Ancient indigo dye pits barely survive in Nigeria

KANO, Nigeria (Reuters) - For 500 years the dyers of Kano have crouched over circular pits near the mud city wall, plunging fabrics into water infused with indigo.

A boy rests is front of shops in the old market of Kano April 24, 2007. Many working children in towns are engaged in different activities like street traders or apprentices to artisans and most start working between the ages of five and nine and continued into adulthood. REUTERS/Radu Sigheti

The purple cotton of Kano was once famous throughout Africa’s arid Sahel belt, in the days when the Nigerian emirate was a center of trans-Saharan trade in salt and gold, rivaling the fabled riches of Timbuktu.

Now more than 100 pits have fallen into disrepair and many of them are clogged with refuse and stones.

“Before it was much busier here,” said chief dyer Hamidan Uba Zango, a glassy-eyed 80-year-old who has worked in the pits since he was six.

“There is foreign competition everywhere. Before there was no foreign cloth in Africa, but now it comes from China, England, Holland.”

Founded in 1498, the Kofar Mata pits are said to be the oldest in Africa and are the only survivor of Kano’s dye trade -- which once included 13 pit complexes. Close to the royal palace, its colors have adorned the fabrics of Kano’s traditional rulers for centuries.

Zango inherited the traditional title Sarkin Karofi, or chief of the dyers, three years ago. He still believes there is a future for his trade because the hand-woven local cotton is much stronger than imported machine fabrics, he says.

Squatting on the far side of the pits, two lean blue-robed figures, their faces swathed in black turbans, haggle with one of the dyers. “The Tuaregs still come. They remain good customers,” chuckles Zango, nodding towards them.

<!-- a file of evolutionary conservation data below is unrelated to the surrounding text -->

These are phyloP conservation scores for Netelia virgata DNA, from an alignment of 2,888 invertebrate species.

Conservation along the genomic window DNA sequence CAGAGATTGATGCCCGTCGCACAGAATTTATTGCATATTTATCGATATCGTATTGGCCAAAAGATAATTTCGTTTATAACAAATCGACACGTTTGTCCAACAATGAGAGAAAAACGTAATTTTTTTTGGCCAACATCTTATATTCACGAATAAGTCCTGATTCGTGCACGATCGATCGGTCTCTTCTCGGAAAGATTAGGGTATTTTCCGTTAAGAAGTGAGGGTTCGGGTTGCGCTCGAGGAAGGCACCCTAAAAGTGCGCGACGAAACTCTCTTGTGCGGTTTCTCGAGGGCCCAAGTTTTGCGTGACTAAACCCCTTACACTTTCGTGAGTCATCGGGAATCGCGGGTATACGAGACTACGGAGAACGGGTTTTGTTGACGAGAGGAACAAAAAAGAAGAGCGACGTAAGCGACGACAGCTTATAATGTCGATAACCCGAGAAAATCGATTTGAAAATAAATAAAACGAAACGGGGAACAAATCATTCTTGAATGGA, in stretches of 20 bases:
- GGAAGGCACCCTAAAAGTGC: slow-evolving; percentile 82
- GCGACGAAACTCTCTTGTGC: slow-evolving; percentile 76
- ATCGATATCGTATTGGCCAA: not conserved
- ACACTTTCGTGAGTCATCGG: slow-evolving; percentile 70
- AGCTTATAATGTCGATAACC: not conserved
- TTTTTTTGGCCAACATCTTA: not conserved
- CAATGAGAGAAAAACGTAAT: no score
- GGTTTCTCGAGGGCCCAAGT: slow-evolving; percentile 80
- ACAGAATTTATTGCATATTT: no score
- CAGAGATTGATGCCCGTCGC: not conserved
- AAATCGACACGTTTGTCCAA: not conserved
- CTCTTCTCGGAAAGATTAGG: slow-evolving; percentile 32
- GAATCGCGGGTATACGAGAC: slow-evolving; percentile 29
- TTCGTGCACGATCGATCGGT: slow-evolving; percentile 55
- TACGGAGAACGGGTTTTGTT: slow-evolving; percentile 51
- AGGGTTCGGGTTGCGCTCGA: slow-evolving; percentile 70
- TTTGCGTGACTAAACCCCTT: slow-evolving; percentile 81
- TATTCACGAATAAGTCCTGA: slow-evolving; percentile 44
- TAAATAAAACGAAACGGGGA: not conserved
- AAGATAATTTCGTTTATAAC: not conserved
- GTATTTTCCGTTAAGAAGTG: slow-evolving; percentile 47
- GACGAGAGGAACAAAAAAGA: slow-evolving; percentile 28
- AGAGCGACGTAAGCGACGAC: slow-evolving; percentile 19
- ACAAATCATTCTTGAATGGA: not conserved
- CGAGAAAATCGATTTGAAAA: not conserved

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Known as the blue men of the desert, Tuareg of Mali take their nickname from their billowing indigo robes.

“For most customers we soak the cloth in salt and vinegar to fix the color, but for the Tuaregs we leave it natural so that when it is washed, it dyes their faces and hands blue,” said Yusuf Sani, a guide. “That is how they got their name.”

The dying process has not changed in centuries: water and ash, to give the dye a glaze, is mixed with potassium, to fix the color. Finally, dried indigo twigs are added and the whole mixture is fermented in a six-meter deep pit for four weeks.

The garments are then dipped in the dye for between 30 minutes and six hours, depending on the depth of color desired. Every minute, they must be taken out so that oxygen can aid the coloring process.

On a good day, one of the sixty dyers who work here could earn 2,000 naira ($15) dying five garments -- a good wage in a country where most of the 140 million people live on much less than a dollar a day. These days, the workers also have chemical dyes to produce different colors such as red, orange and brown.

“When you have used the new dyes once, you have to throw away the water, while the traditional dye you can use for a year,” said Sani. “The new dyes are poisonous, but the old ones you can use as medicine.”

Once an indigo pit has been exhausted, the sludgy residue at the bottom is dredged out and burned: the ashes are used to alleviate pregnancy pains and make other traditional remedies.

Despite the stiff competition from abroad and changing materials, Zango believes Kano’s dye pits will always find a niche for the discerning customer.

Yo Palisdan is one such man. He traveled hundreds of miles from the dunes of neighboring Niger in search of Zango’s fabrics.

“The materials here are better than what you find in Niger,” he said, only his eyes showing behind his black headgear.